- Catering suppliers for each site (external / internal)
- Meetings requiring ‘actions’ (if you are producing the actions, what’s required, link to folder, notes on circulation)
- Invoices – how to submit
- Expenses – how to process
- Mobile phones – how to order, replace
- Credit cards – how to process, order new, set up account
- Business cards – how to order
- Tech hardware and software – how to order
- IT helpdesk – how to raise tickets and escalate for priority
- Who the ‘go-to’ people are in your internal network (e.g., events, marketing, graphics, communications, facilities, finance)
- Dietary requirements of your exec and their team
- Any family members’ names and children’s ages, for your exec
- Children’s school details (for term times)
- Visa & ESTA details and expiry dates
- Passport details and expiry dates
How to Build Your EA Bible
I use a Word file and add relevant information as and when it arises. The reason I created this in Word is so that the content is easily searchable. It doesn’t matter that information on ‘how to submit expenses’ is on page 25, because when I open the document and hit CTRL+F, the navigation field pops up. I type in ‘expenses’ and it takes me directly to that page. I’m not scrolling through the document, trying to find my notes on expenses.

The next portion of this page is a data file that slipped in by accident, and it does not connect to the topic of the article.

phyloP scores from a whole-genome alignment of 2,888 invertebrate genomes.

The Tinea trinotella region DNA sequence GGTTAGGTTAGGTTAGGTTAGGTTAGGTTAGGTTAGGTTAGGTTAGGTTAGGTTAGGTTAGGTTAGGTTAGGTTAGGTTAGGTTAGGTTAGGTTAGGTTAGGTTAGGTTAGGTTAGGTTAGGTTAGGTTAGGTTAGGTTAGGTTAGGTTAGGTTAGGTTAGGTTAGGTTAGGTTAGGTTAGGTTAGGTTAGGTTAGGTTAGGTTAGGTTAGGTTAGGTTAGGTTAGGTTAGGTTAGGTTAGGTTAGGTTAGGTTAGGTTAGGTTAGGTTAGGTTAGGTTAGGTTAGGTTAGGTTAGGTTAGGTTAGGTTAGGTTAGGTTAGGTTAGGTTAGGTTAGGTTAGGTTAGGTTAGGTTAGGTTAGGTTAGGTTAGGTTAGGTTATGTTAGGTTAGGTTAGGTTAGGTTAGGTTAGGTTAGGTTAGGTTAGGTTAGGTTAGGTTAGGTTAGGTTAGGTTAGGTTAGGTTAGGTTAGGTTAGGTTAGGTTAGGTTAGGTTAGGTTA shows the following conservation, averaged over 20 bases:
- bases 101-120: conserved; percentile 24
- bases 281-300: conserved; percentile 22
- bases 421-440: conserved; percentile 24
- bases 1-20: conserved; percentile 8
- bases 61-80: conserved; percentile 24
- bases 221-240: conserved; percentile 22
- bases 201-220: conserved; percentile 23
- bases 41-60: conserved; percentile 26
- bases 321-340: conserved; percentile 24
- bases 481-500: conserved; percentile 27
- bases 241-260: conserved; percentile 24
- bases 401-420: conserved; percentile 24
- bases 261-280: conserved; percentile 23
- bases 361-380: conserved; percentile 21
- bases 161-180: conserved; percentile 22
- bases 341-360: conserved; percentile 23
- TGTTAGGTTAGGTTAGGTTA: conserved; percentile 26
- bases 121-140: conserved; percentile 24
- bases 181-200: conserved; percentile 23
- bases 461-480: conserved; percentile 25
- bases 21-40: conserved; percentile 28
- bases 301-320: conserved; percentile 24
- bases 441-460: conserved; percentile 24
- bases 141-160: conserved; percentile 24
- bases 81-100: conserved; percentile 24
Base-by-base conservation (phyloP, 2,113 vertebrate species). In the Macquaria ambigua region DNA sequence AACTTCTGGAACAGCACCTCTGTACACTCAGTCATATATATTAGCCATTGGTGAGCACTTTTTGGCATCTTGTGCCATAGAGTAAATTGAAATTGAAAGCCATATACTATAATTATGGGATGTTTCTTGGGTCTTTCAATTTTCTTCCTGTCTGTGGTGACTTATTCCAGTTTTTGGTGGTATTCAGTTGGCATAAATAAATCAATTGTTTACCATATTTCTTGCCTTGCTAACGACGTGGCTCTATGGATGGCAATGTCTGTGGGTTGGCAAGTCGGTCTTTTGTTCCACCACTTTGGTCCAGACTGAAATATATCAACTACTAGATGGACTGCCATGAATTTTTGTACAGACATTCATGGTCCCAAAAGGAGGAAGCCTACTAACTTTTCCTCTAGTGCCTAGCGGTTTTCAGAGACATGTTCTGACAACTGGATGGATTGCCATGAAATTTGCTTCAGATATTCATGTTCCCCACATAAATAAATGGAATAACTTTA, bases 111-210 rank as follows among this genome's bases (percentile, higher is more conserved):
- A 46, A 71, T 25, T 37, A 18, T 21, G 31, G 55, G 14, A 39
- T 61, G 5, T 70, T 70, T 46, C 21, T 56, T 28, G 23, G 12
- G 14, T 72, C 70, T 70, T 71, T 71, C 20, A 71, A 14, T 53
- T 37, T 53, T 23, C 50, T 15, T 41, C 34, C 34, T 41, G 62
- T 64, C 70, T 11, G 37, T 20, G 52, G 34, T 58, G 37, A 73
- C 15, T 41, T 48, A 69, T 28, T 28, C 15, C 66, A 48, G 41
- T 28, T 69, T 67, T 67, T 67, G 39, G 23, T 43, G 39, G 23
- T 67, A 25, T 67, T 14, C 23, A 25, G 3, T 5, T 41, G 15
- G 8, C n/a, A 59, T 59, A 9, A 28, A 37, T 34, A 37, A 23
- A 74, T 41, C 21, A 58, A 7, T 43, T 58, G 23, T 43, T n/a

There’s no need to spend ages formatting your Bible; it just needs to be functional. No one else is going to view it. My Bible is messy. It’s built for speed. When I find a new piece of information, which I know I’ll use again, I add it to my Bible. It takes seconds to cut and paste, snip and drop, or type in the new data.
My Bible has subheadings, so it’s not a complete jumble. You’ll have information that fits easily under subheadings such as ‘Booking Meeting Rooms’, ‘London Office’, ‘Catering Suppliers’, ‘Traveller Profiles’, ‘Boston Trip’, ‘Expense Reporting’, etc.
Add subheadings to your Bible and continue to introduce headings as you build it. Add anything that’s useful or that you think you will refer to again.
Keep your Bible file secure. It contains confidential and personal information, which must not be shared with others, such as home addresses, passport information, and personal preferences.
Your Bible is a living document. Get the basic structure in place today, and add key information to it over the next 90 days.
For your chance to win a free copy of Maria Fuller’s new book, please connect with Maria via LinkedIn and send a DM with the subject ‘Free book competition’. The winner will be selected at random and announced via a LinkedIn post.